The 1970s, it was a time when cameras needed film, phones had cords, and televisions masqueraded as furniture. A time where hi-fi systems were judged by the volume knob feel, and thanks to YouTube user [nefesh22] we have a behind-the-scenes glimpse of what the era was like from the Sony corporate perspective in this mini documentary of the company’s history below. The film was originally created for internal use at Sony’s US manufacturing facilities in San Diego, however, now it now can be watched by anyone with an internet connection.
Sony’s corporate ethos of allowing its engineers to drive business innovation is on full display here. For instance how in 1950 Sony introduced the first magnetic tape recorder, the G-Type, in Japan and followed that up with the first portable television, the TV8-301, a decade later. Throughout the 1970s Sony became an innovator in the video space. In fact, the Sony Trinitron brand of color TVs garnered so much notoriety in the television industry that the company was awarded an Emmy in 1973. Though the most telling feature is the documentary’s focus on the 3/4-inch U-Matic videocassette format, a precursor to VHS and Sony’s own Betamax videotapes. Highlighting the “superiority” of those VTR systems of the day really does date the film as those hulking decks failed to penetrate the market beyond early adopters and media companies.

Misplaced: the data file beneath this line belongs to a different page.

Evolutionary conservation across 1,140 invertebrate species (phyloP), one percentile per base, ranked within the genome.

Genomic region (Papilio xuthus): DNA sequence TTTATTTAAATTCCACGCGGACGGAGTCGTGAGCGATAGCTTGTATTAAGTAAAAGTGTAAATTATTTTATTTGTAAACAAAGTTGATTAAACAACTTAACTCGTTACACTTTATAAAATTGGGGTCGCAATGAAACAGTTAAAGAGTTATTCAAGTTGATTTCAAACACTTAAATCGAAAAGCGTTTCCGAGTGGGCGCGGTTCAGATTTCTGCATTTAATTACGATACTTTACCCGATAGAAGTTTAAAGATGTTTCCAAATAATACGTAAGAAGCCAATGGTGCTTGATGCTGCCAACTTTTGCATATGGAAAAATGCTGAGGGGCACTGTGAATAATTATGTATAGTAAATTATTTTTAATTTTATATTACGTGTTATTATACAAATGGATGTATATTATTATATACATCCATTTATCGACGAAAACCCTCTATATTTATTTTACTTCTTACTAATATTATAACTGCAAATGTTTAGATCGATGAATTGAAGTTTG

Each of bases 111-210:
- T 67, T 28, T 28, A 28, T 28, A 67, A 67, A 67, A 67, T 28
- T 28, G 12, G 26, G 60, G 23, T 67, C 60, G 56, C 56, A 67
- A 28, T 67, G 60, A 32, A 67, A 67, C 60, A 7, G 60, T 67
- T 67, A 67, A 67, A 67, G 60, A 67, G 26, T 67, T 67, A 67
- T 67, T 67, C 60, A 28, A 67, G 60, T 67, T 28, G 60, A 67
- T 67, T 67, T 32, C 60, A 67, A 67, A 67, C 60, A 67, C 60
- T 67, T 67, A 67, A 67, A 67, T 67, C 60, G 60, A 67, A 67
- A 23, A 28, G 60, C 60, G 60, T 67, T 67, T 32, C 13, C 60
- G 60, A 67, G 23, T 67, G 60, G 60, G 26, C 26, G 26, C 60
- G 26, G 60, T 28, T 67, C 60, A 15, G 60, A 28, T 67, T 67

It’s interesting to see how hands-on quality assurance testing used to be. Whether it’s glancing at NPN transistors under a microscope, dialing in the focus on a Super 8 camera, or a quick wave of the degaussing wand before a tube leaves the line, each of the QA tasks were carried out by individual employees rather than the automated methods of today. On an unrelated note, the brief overview of the Sony’s on-site “fiefdom” for its young workforce is a reminder that some ideas may be better left in the past… Google’s Mountain View campus anyone? If anything is to be gleaned from this retrotechtacular retrospective is that we could all use a little more wood-grain in our electronics these days.